Whatever it is, there is always a human experience that triggers and informs the desire to create, or its intent. The good news is that indeed, as art therapists will avow, everything is revealed in a work of art. The bad news for those who don’t wish to communicate beyond their image is that indeed, viewers who can’t ‘read them will nevertheless ‘see’ and sense this, they will attach their own meaning and interpretation to the images, and they will walk away from the work of art convinced that after all, the artist doesn’t matter more than as a technician, only THEY matter in the art/viewer exchange. They will leave richer for the viewing experience, impressed with the artist’s selflessness, convinced that once made, the art works belong to anyone who looks and that artists can starve in their garrets with the satisfaction of having made a valuable gift to the world.
This is, I think, counterproductive. Especially since, by ‘saying’ nothing, or by being too self-effacing, reclusive or secretive, artists allow the silence they create to be filled by others whose agendas may not be compatible with theirs.
Since much of what is communicated about art happens through words (alas) artists’ personal statements not only let them clue in non-expert viewers as to their core intent, but also allow artists to at least be a part of the exchange about their work in a professional arena.
For all the beauty, meaning and importance of images, people who are not artists are increasingly trained to neglect their visual literacy (consuming images does not mean literacy in understanding such things as themes, subtexts and symbols) and to focus on their word and number-based literacy. While it is true that visual elements can communicate as easily as the spoken or written languages, the works of contemporary visual artists all too often address people who consume but who do not necessarily understand this method of communication. They may not even know they are being ‘addressed’ in a ‘language’. Some translation then becomes necessary.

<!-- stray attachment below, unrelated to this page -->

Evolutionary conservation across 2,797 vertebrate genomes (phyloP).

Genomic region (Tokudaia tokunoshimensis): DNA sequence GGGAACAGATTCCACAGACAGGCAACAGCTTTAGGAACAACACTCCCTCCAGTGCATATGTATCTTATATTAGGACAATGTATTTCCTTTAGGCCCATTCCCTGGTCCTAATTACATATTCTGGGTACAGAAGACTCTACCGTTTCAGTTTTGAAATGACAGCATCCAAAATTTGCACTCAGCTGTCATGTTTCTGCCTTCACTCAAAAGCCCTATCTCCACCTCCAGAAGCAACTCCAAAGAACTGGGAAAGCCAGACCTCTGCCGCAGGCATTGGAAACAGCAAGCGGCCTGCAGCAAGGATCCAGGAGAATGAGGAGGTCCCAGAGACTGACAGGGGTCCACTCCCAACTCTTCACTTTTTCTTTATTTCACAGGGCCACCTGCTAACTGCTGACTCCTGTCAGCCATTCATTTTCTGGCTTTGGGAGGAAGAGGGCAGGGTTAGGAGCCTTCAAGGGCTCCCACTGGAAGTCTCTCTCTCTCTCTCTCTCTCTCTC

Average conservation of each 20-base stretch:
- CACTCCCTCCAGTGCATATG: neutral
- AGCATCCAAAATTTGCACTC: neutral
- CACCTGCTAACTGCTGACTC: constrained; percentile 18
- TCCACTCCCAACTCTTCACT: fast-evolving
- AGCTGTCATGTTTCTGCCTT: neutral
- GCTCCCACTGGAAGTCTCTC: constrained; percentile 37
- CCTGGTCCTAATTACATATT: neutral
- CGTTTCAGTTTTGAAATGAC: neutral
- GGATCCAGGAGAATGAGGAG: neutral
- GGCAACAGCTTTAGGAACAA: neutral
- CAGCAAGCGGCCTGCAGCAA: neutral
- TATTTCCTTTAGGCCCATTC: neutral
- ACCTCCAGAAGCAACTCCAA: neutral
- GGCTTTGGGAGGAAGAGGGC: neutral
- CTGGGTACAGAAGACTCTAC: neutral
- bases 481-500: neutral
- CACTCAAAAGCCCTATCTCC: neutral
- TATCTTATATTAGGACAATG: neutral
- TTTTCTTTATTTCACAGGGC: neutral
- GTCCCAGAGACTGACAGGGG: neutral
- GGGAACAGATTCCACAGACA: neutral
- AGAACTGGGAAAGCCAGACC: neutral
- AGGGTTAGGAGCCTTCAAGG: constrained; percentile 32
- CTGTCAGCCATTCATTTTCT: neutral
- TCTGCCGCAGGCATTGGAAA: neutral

It is true that for the ‘known’ artists, educators, curators, writers, and critics have taken on the role of translator, but they are themselves creative people. Sometimes they are agenda-driven, intent on promoting their own concepts or views. Sometimes they feel they have to compete with artists, or they are themselves frustrated ones. Sometimes, they ignore the work altogether. Other times they are so inspired by the imagery they go to such breathtaking heights of interpretation that they take its meaning to places the artist did not intend, expect or even agree with. They also tend to rely on specialized language, so-called ‘art speak’, or on academic terminology or referencing. This is good, but since they are perceived as expert their interpretations could obscure or override the artist’s intent. A statement by the artist can offer viewers a direct, unmediated line to the work, especially if they cannot meet the artist in person or watch the artist at work.
“But I’m not a writer!” wails the artist in protest. And not all your viewers are artists or art experts, and not all artists know your medium or technique or share your intent. It’s complicated, but it can also be more accessible if you want a broader audience than family, friends, peers or fellow academics. It’s your call. It’s your art, after all.